Shell from Winchester
Robert Jordan's series is second to none - the complete series [including the final books that are being edited and compiled by Brandon Sanderson] and his prequels contain a whole new universe that resonates with our own - thought provoking and philosophical concepts that go beyond simple fantasy - a true master series.
Tom from Ohio
I only made it through the first book but it was too slow for me to continue the series.
Patrick from Canada
Epic story, Detailed world, plot holes, shitty characters and crappy side stories, strong characters and exciting storyline. I feel its like a constant build of a lame plot for one character which becomes a real page turner then right when it gets good, a switch to another lame plot line which does the same thing. A vicious cycle, but... I can't put the books down. I love em... except that what I described can get really frustrating. It can take over your life x0
Josh from Cali
The best series I have read.
Ryan from Canberra, Australia
I had very fond memories of this book, it was the first "really really big" fantasy book that I ever read with Rand, Mat and Perrin becoming instant heroes to me. Its been 12 years now and I have started reading the books again and while the enjoyment is still there, the hero worship is completely gone. I'm finding it hard to come to grips with just how immature these three boys really were in the first couple of books (and Egwene). Another factor that brought this book down slightly is that I now find the book too descriptive to become completely immersed, everything just seems to rigid and specific. The story is still a great story and I highly recommend the series
Singleton from Orlando
The Eye of World is Book 1 of the Wheel of Time series, which in my opinion is the best ongoing series written in the English language. Finally a book comes along that truly captures the human nature. People don't change as quickly as other fantasy books suggest. The simple truth is fear is a powerful emotion and it take time to get over such fear. This is the most accurate portrayal of true human reactions to change as I've ever seen in a fantasy novel.
The first book of the series was interesting and worth reading. The second book too was a good read. However, by book 3 it was clear that Jordan was dialing it in. Repetitive, redundant - over and over again. Jordan never develops his characters - and they never grow out of the same childish reactions to each other. Pass on this series.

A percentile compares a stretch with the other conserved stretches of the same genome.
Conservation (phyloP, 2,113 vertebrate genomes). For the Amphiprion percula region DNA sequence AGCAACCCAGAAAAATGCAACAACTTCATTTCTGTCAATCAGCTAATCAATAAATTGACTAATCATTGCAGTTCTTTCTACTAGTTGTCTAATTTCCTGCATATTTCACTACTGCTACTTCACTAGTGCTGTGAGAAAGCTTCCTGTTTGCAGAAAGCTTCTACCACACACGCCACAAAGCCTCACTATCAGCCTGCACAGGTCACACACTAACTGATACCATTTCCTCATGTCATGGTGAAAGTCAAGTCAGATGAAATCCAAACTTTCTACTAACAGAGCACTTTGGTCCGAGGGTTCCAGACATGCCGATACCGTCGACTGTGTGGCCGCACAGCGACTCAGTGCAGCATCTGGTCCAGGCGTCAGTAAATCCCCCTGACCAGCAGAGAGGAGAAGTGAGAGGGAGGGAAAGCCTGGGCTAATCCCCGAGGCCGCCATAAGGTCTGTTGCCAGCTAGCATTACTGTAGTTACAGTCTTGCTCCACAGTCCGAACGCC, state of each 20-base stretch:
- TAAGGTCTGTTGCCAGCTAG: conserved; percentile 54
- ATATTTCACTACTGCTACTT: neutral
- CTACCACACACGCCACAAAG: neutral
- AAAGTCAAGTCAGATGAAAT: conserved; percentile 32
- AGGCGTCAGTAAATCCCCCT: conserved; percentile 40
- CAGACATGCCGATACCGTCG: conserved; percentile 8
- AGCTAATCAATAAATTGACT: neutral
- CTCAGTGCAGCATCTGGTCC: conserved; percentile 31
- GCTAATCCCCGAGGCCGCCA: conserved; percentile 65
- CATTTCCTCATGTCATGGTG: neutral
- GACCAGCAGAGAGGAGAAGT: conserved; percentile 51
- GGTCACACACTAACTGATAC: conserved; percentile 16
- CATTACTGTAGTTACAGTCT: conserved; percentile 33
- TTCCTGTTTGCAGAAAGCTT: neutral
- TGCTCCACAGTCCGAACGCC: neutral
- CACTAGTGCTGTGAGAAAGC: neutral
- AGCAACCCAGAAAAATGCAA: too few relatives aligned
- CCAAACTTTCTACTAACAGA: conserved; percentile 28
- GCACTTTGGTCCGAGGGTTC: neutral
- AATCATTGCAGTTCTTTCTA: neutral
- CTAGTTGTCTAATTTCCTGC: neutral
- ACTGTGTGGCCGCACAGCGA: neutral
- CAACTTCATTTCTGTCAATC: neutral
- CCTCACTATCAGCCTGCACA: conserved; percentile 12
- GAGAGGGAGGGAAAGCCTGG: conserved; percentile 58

James from Melbourne
I am slightly disappointed with this book as I heard a lot of good things about it. The thing I thought was lousey was the characterization. I thought Rand was boring and was 2D while the rest of the major male characters where similar. Although I would still like to read the next books, I felt at times that it was slow and boring. I still do think you should check it out but be warned... it is not as good as some say.
Ian from London
I am often asked what fantasy books someone should read if they are looking for new material, and I am astonished at how many people haven't read this series yet. It's the first book I recommend if I know someone likes fantasy, and it's the series that I always turn back to when I'm looking for reading material for the next couple of months. Currently spanning 12 main books and one prequel, with two more due to close the story arc, the series has for the most part leapt from strength to strength, developing an impressive array of both main and bit characters. The first three or four books read like fairly typical high fantasy in places, albeit very well written high fantasy, but after that everything starts to develop further, with everything from tense political situations through breathtaking action scenes to the simple love stories working in the background, this series has something for anyone who loves fantasy. I honestly cannot recommend this series enough.
8.2/10 from 40 reviews